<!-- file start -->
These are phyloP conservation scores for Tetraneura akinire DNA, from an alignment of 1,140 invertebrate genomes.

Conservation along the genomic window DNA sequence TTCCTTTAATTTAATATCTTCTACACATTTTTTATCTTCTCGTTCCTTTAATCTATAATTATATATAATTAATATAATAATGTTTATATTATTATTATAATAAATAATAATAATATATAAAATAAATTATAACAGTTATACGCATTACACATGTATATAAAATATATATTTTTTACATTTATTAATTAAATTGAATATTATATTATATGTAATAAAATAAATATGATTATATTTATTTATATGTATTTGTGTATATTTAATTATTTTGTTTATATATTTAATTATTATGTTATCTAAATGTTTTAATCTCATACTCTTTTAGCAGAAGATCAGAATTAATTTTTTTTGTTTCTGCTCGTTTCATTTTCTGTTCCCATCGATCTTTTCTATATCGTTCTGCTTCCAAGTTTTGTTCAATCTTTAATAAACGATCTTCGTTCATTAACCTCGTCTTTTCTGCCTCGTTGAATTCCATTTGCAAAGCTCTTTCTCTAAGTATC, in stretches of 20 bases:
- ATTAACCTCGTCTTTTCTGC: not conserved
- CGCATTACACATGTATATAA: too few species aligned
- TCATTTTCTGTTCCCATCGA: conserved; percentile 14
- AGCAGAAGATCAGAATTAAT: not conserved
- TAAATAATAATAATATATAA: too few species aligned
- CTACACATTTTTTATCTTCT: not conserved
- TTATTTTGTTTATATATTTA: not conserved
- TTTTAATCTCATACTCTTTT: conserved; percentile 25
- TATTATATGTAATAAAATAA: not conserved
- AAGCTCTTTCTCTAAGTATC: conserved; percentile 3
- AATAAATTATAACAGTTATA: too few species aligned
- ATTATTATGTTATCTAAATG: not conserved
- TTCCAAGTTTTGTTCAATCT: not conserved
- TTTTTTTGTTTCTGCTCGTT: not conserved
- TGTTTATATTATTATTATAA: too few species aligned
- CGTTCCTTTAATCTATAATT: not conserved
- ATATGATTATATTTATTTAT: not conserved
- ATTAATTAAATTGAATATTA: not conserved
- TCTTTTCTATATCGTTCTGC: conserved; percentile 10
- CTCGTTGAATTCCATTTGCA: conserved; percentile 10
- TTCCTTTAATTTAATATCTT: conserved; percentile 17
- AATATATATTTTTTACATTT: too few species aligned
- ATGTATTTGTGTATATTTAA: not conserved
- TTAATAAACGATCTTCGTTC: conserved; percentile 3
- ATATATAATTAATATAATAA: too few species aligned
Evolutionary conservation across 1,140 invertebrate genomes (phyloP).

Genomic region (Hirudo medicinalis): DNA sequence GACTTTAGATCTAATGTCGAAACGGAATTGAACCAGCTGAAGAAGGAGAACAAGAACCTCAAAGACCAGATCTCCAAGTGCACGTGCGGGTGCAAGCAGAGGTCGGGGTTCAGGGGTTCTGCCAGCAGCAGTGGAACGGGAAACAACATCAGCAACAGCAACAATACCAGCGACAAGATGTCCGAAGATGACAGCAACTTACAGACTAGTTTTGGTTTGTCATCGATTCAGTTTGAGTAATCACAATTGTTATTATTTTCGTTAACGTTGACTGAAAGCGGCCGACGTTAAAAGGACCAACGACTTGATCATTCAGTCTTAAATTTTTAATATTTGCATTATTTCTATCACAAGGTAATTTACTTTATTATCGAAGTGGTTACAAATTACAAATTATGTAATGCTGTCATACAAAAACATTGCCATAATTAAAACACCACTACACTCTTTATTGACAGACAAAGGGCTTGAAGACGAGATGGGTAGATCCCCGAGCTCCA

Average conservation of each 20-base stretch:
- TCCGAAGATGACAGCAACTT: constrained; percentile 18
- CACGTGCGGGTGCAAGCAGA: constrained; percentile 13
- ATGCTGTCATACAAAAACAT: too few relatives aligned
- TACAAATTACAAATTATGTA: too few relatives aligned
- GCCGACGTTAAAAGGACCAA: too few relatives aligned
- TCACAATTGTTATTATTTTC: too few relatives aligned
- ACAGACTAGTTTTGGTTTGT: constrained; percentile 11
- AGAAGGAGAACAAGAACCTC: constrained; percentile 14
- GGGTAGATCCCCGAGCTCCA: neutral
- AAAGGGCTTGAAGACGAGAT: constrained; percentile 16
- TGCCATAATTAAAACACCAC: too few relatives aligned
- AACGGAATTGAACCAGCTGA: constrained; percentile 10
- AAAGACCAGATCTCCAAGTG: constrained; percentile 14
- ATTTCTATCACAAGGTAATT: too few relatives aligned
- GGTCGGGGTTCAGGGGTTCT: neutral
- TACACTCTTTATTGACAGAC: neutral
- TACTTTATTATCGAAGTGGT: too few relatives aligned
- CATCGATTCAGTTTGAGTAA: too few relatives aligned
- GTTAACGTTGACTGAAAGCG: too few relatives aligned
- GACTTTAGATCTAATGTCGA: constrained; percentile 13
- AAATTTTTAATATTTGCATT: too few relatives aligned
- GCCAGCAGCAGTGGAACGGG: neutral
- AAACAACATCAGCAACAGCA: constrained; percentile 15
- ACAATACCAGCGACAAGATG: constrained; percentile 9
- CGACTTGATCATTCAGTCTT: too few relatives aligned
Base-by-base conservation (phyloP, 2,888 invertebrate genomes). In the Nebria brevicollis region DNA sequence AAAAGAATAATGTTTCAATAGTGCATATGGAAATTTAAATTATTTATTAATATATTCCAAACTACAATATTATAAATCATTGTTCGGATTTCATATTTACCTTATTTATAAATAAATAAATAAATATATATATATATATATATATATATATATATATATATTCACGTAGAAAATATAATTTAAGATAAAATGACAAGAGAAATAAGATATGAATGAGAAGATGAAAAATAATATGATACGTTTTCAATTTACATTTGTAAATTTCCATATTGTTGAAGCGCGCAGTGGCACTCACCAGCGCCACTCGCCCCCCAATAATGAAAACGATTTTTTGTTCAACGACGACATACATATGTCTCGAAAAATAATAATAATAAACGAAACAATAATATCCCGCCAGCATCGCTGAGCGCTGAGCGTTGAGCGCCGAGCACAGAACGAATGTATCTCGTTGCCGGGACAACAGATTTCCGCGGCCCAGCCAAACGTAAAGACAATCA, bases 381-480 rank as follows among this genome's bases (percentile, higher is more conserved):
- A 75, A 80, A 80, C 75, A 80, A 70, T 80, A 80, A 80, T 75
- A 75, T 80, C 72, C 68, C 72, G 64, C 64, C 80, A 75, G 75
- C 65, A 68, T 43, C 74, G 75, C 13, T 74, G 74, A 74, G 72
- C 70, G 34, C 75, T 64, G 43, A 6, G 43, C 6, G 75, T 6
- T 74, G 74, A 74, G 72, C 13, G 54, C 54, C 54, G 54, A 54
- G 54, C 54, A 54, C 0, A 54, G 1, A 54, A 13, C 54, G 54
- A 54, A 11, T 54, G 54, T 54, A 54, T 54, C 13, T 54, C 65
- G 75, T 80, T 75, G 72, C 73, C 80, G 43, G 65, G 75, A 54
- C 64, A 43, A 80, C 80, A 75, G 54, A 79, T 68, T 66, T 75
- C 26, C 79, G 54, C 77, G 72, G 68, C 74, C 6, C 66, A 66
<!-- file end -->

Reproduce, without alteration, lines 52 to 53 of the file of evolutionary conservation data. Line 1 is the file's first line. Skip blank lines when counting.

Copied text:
- GCCAGCAGCAGTGGAACGGG: neutral
- AAACAACATCAGCAACAGCA: constrained; percentile 15